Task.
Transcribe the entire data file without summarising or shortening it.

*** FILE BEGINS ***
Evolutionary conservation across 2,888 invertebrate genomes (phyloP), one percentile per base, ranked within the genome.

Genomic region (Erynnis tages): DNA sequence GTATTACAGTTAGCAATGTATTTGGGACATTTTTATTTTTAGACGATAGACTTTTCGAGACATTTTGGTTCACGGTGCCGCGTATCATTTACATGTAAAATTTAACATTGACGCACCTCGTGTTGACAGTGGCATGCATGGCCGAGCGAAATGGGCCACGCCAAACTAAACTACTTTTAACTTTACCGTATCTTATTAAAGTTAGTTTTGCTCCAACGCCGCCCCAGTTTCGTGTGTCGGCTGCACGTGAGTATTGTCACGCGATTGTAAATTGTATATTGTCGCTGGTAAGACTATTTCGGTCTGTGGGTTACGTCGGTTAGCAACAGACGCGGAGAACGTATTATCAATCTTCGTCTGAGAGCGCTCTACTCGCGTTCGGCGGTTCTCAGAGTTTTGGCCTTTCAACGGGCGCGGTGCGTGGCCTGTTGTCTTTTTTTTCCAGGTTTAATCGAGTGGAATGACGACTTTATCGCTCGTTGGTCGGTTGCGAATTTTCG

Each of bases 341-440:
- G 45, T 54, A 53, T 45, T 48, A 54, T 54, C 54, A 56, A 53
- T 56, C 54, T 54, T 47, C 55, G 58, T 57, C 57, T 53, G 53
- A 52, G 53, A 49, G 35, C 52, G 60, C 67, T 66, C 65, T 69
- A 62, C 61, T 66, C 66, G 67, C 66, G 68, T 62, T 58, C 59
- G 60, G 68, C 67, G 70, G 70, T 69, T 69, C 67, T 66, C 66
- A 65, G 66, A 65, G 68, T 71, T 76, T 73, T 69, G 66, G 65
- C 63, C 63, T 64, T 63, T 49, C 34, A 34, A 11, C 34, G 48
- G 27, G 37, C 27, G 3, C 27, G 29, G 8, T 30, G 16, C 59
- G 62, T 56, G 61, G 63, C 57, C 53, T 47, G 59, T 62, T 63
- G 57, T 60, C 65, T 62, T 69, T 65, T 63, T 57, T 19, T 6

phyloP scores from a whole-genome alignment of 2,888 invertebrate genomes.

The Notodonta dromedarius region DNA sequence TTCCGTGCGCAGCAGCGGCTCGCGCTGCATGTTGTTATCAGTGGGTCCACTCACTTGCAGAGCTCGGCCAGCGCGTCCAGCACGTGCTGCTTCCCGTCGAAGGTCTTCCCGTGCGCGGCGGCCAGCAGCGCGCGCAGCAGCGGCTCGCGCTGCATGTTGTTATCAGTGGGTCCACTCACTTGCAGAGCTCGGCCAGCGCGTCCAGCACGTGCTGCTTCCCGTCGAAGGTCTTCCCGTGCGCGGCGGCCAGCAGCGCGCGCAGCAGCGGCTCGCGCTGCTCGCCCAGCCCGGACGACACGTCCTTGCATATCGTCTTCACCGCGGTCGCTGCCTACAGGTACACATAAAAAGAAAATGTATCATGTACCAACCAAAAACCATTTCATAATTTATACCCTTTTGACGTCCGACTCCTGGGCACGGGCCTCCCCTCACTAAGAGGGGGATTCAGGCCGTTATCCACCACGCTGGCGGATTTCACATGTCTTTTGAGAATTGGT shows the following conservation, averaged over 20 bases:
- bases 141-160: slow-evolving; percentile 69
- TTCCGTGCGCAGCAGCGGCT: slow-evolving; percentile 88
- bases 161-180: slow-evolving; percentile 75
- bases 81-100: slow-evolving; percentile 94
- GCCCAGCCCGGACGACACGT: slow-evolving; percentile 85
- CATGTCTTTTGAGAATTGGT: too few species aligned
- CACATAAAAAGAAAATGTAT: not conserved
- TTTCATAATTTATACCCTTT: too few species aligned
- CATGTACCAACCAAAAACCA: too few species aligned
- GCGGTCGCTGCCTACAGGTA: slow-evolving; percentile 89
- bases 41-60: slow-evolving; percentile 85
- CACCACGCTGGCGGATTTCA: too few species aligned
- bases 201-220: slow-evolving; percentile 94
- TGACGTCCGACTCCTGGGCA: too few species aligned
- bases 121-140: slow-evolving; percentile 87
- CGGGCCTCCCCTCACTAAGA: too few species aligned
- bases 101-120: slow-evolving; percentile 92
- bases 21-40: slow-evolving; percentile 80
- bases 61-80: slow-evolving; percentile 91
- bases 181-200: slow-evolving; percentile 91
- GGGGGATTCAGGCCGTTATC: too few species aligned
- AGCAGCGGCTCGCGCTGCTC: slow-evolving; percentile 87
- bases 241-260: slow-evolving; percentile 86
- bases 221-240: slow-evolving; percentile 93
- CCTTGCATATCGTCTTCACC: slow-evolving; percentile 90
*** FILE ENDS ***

Evolutionary conservation across 2,888 invertebrate genomes (phyloP), one percentile per base, ranked within the genome.

Genomic region (Erynnis tages): DNA sequence GTATTACAGTTAGCAATGTATTTGGGACATTTTTATTTTTAGACGATAGACTTTTCGAGACATTTTGGTTCACGGTGCCGCGTATCATTTACATGTAAAATTTAACATTGACGCACCTCGTGTTGACAGTGGCATGCATGGCCGAGCGAAATGGGCCACGCCAAACTAAACTACTTTTAACTTTACCGTATCTTATTAAAGTTAGTTTTGCTCCAACGCCGCCCCAGTTTCGTGTGTCGGCTGCACGTGAGTATTGTCACGCGATTGTAAATTGTATATTGTCGCTGGTAAGACTATTTCGGTCTGTGGGTTACGTCGGTTAGCAACAGACGCGGAGAACGTATTATCAATCTTCGTCTGAGAGCGCTCTACTCGCGTTCGGCGGTTCTCAGAGTTTTGGCCTTTCAACGGGCGCGGTGCGTGGCCTGTTGTCTTTTTTTTCCAGGTTTAATCGAGTGGAATGACGACTTTATCGCTCGTTGGTCGGTTGCGAATTTTCG

Each of bases 341-440:
- G 45, T 54, A 53, T 45, T 48, A 54, T 54, C 54, A 56, A 53
- T 56, C 54, T 54, T 47, C 55, G 58, T 57, C 57, T 53, G 53
- A 52, G 53, A 49, G 35, C 52, G 60, C 67, T 66, C 65, T 69
- A 62, C 61, T 66, C 66, G 67, C 66, G 68, T 62, T 58, C 59
- G 60, G 68, C 67, G 70, G 70, T 69, T 69, C 67, T 66, C 66
- A 65, G 66, A 65, G 68, T 71, T 76, T 73, T 69, G 66, G 65
- C 63, C 63, T 64, T 63, T 49, C 34, A 34, A 11, C 34, G 48
- G 27, G 37, C 27, G 3, C 27, G 29, G 8, T 30, G 16, C 59
- G 62, T 56, G 61, G 63, C 57, C 53, T 47, G 59, T 62, T 63
- G 57, T 60, C 65, T 62, T 69, T 65, T 63, T 57, T 19, T 6

phyloP scores from a whole-genome alignment of 2,888 invertebrate genomes.

The Notodonta dromedarius region DNA sequence TTCCGTGCGCAGCAGCGGCTCGCGCTGCATGTTGTTATCAGTGGGTCCACTCACTTGCAGAGCTCGGCCAGCGCGTCCAGCACGTGCTGCTTCCCGTCGAAGGTCTTCCCGTGCGCGGCGGCCAGCAGCGCGCGCAGCAGCGGCTCGCGCTGCATGTTGTTATCAGTGGGTCCACTCACTTGCAGAGCTCGGCCAGCGCGTCCAGCACGTGCTGCTTCCCGTCGAAGGTCTTCCCGTGCGCGGCGGCCAGCAGCGCGCGCAGCAGCGGCTCGCGCTGCTCGCCCAGCCCGGACGACACGTCCTTGCATATCGTCTTCACCGCGGTCGCTGCCTACAGGTACACATAAAAAGAAAATGTATCATGTACCAACCAAAAACCATTTCATAATTTATACCCTTTTGACGTCCGACTCCTGGGCACGGGCCTCCCCTCACTAAGAGGGGGATTCAGGCCGTTATCCACCACGCTGGCGGATTTCACATGTCTTTTGAGAATTGGT shows the following conservation, averaged over 20 bases:
- bases 141-160: slow-evolving; percentile 69
- TTCCGTGCGCAGCAGCGGCT: slow-evolving; percentile 88
- bases 161-180: slow-evolving; percentile 75
- bases 81-100: slow-evolving; percentile 94
- GCCCAGCCCGGACGACACGT: slow-evolving; percentile 85
- CATGTCTTTTGAGAATTGGT: too few species aligned
- CACATAAAAAGAAAATGTAT: not conserved
- TTTCATAATTTATACCCTTT: too few species aligned
- CATGTACCAACCAAAAACCA: too few species aligned
- GCGGTCGCTGCCTACAGGTA: slow-evolving; percentile 89
- bases 41-60: slow-evolving; percentile 85
- CACCACGCTGGCGGATTTCA: too few species aligned
- bases 201-220: slow-evolving; percentile 94
- TGACGTCCGACTCCTGGGCA: too few species aligned
- bases 121-140: slow-evolving; percentile 87
- CGGGCCTCCCCTCACTAAGA: too few species aligned
- bases 101-120: slow-evolving; percentile 92
- bases 21-40: slow-evolving; percentile 80
- bases 61-80: slow-evolving; percentile 91
- bases 181-200: slow-evolving; percentile 91
- GGGGGATTCAGGCCGTTATC: too few species aligned
- AGCAGCGGCTCGCGCTGCTC: slow-evolving; percentile 87
- bases 241-260: slow-evolving; percentile 86
- bases 221-240: slow-evolving; percentile 93
- CCTTGCATATCGTCTTCACC: slow-evolving; percentile 90